Progressive developments in and around the property in the 1930s served to bring Thomas' attention back to his own garden. The decision to construct a modern kitchen wing, combined with the failure of the family to prevent the loss of a significant fifty feet of the rear property through TH&B's expansion of its tracks, motivated Thomas in his engagement of the prominent landscape architect H.B. Dunington-Grubb to redesign the grounds at Whitehern. Using the expertise both had garnered in such projects as Gage Park, the architect created the present ornamental rear property design including the sunken rock garden and summer house. The family was unfortunately forced to replace the latter's original thatched roof with copper after it was set afire by vandals.
The wrought iron flowers set into the stone wall continued to decorate the gardens all year round. Fred Flatman, a local craftsman, had continued the garden's ornamental theme when he fashioned these unique objects of folk art without the use of a mould; instead he worked the metal with anvil and hammer, creating each leaf in a unique and totally distinct way.2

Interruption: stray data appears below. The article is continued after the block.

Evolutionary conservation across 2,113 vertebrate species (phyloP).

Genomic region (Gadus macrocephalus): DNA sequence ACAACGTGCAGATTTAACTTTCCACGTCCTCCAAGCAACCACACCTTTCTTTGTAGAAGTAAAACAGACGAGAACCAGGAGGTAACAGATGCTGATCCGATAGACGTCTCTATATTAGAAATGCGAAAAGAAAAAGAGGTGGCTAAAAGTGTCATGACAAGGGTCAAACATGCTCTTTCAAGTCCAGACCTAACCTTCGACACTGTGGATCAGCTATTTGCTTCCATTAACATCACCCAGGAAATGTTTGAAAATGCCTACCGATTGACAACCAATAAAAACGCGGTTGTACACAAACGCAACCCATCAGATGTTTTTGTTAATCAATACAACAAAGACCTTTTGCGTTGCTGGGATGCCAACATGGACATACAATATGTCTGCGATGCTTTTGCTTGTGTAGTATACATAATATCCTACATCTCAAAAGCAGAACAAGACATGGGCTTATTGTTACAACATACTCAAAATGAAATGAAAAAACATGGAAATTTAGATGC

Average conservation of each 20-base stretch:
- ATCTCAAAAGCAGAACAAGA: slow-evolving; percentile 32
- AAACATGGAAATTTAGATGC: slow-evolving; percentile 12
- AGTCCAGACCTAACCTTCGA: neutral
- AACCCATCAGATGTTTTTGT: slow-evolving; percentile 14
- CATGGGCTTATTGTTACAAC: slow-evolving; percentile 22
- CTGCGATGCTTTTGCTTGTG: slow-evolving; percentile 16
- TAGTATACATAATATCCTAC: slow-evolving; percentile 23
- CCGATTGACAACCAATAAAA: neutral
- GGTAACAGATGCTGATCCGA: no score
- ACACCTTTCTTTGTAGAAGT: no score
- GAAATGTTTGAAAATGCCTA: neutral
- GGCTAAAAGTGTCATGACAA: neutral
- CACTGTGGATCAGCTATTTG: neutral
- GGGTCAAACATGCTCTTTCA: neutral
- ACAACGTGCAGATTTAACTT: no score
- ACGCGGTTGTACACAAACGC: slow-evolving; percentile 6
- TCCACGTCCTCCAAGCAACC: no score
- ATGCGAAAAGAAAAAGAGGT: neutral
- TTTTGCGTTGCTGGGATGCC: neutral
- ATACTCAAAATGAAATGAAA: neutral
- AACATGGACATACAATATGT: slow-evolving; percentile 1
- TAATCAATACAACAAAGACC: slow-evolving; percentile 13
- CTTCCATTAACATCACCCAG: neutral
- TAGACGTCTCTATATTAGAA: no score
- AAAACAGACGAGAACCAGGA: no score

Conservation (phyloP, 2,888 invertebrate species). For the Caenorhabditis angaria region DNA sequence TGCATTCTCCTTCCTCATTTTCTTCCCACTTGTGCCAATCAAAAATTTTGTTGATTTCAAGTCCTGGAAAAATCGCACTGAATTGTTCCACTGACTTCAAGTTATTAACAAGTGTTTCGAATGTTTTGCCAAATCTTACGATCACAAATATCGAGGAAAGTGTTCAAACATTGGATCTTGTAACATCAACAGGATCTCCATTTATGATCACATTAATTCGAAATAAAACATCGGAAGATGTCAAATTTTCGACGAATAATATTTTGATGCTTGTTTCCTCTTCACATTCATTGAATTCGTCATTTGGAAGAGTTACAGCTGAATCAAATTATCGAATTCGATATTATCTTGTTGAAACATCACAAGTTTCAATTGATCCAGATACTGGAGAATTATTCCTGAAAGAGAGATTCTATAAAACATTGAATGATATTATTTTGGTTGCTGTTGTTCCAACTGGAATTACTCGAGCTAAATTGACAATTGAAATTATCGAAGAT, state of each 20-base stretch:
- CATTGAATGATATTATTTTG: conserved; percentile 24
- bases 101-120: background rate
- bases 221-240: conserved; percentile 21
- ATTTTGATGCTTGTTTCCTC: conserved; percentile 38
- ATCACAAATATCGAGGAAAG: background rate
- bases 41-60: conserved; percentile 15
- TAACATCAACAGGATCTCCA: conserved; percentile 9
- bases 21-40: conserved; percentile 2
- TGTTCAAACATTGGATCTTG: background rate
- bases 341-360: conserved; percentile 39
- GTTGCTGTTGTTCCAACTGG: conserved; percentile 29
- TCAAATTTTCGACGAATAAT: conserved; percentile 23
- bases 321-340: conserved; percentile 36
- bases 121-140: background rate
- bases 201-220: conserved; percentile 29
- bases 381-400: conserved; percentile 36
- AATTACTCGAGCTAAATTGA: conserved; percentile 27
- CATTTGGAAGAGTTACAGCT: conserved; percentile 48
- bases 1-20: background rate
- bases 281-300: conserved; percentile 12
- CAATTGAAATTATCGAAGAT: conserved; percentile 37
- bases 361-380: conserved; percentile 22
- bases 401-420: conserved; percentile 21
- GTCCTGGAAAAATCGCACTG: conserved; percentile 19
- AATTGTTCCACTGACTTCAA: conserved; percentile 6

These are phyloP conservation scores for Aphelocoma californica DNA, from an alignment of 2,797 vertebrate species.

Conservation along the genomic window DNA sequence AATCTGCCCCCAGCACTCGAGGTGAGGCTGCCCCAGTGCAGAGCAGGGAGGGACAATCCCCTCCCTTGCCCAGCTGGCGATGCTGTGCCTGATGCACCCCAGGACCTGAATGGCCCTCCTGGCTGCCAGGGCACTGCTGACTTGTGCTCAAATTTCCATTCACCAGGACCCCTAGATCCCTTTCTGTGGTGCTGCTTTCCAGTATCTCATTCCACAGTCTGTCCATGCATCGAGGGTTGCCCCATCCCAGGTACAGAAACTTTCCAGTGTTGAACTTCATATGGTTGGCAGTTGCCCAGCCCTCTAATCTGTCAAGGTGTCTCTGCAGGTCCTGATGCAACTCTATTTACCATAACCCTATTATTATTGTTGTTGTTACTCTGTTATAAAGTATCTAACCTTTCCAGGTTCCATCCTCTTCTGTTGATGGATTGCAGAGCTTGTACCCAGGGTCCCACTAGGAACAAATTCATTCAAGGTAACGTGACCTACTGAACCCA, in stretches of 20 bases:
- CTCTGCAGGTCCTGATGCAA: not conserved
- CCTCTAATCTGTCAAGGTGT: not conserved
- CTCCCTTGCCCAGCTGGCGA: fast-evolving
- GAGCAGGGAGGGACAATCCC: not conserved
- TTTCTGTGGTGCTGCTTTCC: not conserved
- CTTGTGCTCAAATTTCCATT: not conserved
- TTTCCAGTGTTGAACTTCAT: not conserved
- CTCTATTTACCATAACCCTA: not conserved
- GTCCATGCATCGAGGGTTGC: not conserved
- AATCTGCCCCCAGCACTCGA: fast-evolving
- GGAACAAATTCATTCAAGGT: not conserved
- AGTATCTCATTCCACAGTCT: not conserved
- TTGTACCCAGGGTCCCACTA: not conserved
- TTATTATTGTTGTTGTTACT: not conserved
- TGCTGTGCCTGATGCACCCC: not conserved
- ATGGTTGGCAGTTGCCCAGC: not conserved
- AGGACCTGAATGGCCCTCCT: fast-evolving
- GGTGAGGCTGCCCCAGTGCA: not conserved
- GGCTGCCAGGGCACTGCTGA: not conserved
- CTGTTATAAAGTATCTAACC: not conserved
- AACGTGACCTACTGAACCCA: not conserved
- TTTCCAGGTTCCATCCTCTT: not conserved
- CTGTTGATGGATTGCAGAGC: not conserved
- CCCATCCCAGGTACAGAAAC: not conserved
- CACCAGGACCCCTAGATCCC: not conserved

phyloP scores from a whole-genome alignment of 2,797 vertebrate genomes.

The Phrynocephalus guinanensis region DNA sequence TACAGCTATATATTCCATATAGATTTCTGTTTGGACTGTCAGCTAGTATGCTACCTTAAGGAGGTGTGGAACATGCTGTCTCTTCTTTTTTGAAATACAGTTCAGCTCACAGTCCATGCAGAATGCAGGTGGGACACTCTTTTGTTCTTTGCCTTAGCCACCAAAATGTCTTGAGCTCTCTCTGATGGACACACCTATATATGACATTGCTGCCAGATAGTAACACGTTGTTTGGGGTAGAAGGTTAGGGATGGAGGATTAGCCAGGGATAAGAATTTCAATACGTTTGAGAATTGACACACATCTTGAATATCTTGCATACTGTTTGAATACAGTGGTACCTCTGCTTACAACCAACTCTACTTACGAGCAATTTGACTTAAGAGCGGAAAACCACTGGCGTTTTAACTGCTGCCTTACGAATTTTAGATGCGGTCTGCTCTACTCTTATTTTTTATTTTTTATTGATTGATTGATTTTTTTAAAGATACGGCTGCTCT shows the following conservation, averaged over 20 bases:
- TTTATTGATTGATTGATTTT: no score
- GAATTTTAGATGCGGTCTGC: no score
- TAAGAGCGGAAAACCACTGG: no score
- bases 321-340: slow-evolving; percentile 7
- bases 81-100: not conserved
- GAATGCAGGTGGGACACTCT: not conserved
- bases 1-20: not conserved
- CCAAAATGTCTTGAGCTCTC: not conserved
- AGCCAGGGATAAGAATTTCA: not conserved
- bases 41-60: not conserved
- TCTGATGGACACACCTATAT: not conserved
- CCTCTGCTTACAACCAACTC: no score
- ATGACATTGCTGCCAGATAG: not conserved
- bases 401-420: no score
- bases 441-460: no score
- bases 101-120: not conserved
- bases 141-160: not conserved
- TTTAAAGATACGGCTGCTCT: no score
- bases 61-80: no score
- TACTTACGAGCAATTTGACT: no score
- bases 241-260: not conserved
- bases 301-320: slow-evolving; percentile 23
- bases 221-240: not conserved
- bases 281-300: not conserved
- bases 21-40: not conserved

Looking past the iron gate are Hilda's lovely rose beds, in which she grew miniature roses though fall and even into winter. On the west expanse of lawn, the young McQuesten family enjoyed a leisurely afternoon of lawn tennis: gone are those lazy, genteel summer days. Now only the McQuesten's sundial (George Bateman Co. 1942) marks the passage of time.
Department of Culture and Recreation, Corporation of the City of Hamilton.
1 It is also likely that Mary wanted to establish her authority at Whitehern, so she changed the name to one that could be fully associated with herself and Isaac.
2 The life-size iron flowers grace the top of the back wall of the garden at Whitehern. Fred Flatman was an artist in iron. He also made the Hendrie Gates at the RBG, and the Navy Hall Gates at Niagara, and possibly many other projects. See Box 14-126; Box 14-110; W-MCP7-1.111; W-MCP7-1.145.